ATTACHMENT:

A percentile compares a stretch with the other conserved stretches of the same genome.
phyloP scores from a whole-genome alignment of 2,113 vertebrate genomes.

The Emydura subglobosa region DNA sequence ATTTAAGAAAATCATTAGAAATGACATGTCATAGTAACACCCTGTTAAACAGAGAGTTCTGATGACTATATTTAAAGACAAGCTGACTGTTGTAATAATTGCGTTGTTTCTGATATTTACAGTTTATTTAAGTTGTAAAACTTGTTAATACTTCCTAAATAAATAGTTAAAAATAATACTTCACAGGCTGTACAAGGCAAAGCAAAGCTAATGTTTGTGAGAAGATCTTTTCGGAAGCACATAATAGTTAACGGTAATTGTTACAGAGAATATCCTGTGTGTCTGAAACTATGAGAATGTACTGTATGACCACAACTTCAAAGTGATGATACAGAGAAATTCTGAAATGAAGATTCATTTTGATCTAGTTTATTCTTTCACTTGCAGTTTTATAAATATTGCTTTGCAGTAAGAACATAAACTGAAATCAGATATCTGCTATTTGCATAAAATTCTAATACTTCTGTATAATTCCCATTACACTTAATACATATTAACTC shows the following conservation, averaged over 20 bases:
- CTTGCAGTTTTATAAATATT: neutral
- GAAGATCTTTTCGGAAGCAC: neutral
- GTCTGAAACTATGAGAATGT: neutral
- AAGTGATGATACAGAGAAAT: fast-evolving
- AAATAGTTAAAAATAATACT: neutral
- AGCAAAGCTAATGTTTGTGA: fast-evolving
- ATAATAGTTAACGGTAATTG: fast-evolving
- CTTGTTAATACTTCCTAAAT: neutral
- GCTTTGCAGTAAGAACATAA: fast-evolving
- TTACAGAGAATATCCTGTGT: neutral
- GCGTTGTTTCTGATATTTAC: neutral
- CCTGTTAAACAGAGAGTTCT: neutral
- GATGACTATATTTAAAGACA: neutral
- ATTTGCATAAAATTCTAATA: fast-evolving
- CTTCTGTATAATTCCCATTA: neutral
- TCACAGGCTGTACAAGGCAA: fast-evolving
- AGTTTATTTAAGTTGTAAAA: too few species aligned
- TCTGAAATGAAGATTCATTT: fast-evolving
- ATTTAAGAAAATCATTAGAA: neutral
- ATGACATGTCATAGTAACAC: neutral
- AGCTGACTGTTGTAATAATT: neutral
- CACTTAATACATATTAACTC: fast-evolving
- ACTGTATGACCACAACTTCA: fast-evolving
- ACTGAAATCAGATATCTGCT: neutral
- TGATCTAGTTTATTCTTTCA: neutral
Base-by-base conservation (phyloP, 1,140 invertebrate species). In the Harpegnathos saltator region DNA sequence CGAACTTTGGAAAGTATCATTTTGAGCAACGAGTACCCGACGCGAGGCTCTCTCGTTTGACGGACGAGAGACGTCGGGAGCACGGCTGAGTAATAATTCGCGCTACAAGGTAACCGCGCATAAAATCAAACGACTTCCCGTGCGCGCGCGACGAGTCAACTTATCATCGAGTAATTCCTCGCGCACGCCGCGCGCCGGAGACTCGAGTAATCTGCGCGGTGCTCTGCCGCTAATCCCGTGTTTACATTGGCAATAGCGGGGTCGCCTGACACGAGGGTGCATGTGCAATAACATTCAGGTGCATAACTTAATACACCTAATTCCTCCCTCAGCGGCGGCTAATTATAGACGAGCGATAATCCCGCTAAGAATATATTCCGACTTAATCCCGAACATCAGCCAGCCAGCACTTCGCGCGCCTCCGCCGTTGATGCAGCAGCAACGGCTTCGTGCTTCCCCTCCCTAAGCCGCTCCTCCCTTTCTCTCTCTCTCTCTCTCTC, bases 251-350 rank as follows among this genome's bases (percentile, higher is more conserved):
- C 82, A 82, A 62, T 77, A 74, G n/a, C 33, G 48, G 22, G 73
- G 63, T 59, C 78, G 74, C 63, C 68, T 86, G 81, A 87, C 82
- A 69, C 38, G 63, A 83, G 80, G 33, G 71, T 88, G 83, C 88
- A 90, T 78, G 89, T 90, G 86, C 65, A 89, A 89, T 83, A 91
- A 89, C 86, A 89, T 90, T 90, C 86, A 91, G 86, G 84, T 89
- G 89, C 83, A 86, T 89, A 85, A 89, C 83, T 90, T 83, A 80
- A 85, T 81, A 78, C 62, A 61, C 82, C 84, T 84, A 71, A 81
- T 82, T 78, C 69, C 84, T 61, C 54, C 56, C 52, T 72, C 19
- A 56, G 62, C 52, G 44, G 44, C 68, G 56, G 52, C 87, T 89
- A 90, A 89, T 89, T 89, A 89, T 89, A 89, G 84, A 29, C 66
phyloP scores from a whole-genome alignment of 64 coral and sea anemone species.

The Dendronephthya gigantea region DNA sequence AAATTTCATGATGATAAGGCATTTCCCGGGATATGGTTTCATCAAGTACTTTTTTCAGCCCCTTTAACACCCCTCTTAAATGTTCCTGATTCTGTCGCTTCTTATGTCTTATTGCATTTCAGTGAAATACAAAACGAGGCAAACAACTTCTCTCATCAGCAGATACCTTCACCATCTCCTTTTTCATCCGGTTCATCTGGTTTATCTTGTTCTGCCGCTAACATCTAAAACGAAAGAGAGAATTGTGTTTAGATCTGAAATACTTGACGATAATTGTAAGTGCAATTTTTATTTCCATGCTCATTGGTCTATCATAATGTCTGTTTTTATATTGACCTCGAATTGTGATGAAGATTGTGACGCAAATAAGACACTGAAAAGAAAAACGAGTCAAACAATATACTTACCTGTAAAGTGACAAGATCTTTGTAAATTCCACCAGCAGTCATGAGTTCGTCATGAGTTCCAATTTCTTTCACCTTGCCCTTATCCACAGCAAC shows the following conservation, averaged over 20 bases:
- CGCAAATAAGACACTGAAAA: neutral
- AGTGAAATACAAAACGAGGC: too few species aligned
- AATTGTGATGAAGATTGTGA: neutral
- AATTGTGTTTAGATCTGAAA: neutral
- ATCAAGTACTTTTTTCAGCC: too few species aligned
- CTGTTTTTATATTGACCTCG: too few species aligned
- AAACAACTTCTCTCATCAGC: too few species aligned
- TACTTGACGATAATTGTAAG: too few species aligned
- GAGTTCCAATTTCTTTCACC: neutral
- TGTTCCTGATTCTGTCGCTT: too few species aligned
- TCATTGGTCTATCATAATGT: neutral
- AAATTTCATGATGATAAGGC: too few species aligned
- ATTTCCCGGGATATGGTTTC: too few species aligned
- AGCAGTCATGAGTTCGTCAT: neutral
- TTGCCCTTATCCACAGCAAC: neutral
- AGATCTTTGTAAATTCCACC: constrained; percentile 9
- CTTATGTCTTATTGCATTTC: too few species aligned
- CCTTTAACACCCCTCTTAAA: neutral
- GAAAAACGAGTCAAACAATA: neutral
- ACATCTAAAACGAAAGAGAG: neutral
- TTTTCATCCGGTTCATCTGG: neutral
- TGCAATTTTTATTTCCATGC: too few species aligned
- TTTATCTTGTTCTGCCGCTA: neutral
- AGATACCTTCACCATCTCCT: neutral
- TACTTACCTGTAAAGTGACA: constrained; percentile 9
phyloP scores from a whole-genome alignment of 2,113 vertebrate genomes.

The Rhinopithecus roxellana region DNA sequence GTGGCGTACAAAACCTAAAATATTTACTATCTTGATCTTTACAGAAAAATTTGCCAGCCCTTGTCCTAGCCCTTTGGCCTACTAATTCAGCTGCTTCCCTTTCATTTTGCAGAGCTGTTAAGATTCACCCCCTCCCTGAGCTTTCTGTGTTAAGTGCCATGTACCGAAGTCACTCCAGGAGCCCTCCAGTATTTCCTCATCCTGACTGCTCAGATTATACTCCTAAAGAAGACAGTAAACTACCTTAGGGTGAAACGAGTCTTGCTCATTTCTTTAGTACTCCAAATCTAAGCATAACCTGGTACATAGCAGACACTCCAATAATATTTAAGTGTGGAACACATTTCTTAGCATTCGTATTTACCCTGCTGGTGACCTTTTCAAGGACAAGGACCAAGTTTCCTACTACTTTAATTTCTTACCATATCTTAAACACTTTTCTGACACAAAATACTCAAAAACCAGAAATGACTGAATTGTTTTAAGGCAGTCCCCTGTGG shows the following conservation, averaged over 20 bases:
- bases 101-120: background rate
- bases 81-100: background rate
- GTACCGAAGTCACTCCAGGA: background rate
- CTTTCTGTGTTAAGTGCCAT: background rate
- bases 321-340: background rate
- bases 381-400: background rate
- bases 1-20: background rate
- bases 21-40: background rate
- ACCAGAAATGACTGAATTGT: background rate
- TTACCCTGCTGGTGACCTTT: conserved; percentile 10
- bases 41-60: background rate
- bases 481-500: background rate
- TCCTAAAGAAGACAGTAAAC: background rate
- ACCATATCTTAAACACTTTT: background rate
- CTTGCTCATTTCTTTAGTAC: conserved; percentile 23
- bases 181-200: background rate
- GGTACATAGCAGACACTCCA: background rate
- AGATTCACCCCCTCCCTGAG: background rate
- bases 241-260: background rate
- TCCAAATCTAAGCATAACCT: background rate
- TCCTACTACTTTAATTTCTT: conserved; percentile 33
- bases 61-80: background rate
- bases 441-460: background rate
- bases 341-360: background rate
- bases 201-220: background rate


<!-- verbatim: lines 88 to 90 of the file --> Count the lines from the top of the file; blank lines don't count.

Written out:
- TCCAAATCTAAGCATAACCT: background rate
- TCCTACTACTTTAATTTCTT: conserved; percentile 33
- bases 61-80: background rate